Procyon Mukherjee

        CommentedSteven Cox

        Dan Star....without regulations there would never be anything approaching free markets. Cartels would form, instantly preventing them. Also, having participated in 'free markets', I can tell you, they aren't fun. For one very important reason. Most people are not self-motivated to be good. It is true, in the long run they lose. But, in the short run they do a lot of damage. Go to a country where there is economic anarchy, no orderly regulation. You constantly deal with thieves, and the bureaucracy usually requires a little greasing.

        Libertarianism is like socialism. It works great in theory. But, it is a disaster in practice.

        Order requires, order. Just the regulations should be a light touch, rather than the heavy handed stuff happening now. And, a lot of stuff requires very little regulation. Most planning departments in various cities can be cut by 3/4. Lay out the rules, and let people build according to the rules. Here is the building envelope, build within it. Why does someone have to spend 4 months getting a building permit for a project which fits within the guidelines? Why not just build it?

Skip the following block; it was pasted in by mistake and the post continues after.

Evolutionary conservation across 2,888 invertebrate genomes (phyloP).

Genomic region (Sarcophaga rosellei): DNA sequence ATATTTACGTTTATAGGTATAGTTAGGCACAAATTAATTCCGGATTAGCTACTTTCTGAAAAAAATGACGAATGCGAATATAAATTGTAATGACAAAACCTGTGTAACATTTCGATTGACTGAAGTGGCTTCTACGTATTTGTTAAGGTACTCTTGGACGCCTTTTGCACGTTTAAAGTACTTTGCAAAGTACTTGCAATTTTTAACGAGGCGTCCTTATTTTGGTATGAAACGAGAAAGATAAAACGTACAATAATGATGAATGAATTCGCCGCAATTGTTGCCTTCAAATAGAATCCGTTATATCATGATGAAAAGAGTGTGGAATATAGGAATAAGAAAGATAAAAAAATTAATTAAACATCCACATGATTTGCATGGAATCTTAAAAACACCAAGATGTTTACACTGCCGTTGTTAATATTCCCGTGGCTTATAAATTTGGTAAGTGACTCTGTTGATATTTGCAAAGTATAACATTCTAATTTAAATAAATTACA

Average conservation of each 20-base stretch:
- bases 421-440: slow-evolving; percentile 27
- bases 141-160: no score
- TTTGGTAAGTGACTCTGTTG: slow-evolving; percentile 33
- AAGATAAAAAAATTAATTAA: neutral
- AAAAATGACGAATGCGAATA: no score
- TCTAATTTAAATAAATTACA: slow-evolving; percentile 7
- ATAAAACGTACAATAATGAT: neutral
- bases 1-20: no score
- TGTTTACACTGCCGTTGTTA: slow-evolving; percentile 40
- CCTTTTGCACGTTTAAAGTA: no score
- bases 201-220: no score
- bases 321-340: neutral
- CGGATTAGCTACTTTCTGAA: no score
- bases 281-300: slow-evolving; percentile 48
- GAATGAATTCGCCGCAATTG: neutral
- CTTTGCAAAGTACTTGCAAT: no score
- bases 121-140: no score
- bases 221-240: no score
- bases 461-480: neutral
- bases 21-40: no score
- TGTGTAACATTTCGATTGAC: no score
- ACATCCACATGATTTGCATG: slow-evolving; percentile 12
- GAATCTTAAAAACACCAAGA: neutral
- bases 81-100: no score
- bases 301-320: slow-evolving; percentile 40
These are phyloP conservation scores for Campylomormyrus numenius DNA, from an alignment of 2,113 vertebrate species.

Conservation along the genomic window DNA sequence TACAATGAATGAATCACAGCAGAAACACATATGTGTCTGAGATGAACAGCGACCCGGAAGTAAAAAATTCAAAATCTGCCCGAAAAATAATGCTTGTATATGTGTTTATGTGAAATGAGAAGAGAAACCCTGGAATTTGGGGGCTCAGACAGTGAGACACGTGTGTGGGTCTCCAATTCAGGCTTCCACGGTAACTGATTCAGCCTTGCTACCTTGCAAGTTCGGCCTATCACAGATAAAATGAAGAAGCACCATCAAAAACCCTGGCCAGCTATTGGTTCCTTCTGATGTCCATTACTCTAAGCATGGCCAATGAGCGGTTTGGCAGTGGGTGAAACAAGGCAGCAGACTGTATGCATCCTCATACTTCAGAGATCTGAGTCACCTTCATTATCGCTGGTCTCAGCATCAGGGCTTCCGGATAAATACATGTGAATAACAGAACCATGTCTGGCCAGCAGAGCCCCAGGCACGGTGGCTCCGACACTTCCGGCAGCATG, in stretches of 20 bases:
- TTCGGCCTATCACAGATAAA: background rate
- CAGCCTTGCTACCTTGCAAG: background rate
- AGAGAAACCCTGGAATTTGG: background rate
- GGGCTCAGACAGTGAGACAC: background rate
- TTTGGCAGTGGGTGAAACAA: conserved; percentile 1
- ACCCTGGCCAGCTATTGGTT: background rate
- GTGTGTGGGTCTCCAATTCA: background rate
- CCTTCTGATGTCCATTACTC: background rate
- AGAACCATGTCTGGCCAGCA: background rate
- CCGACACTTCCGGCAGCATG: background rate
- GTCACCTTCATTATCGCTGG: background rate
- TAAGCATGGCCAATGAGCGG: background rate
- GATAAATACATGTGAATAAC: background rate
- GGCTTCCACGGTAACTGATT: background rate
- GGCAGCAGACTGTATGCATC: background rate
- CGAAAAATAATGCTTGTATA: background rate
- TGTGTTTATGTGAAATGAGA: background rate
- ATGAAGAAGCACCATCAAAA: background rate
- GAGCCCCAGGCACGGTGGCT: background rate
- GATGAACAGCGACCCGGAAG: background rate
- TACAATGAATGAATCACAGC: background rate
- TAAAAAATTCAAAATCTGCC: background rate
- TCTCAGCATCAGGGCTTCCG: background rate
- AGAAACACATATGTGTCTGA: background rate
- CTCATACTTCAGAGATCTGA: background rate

CommentedJules Pierre

        @Dan Star
        This is short-sighted dogmatism. I'm still waiting for evidence that «All Bubbles have the encouragement of the government in some form» and I'm sure counter examples can be found easily. Likewise I would like to know how you arrive to the idea that once regulators have been eliminated, «competitors can always jump in with better price/quality». You don't have the first piece of evidence for what you're saying.

        CommentedDan Star

        All Bubbles have the encouragement of the government in some form. Absent government encouragement it is rare or impossible for true Bubbles to form. Free Market Theory does not allow monopolies to form since competitors can always jump in with better price/quality. If we view Bubbles as a form of monopoly on investing, then we can see Free Markets offer hope in this area too as individual investors express individual sovereignty.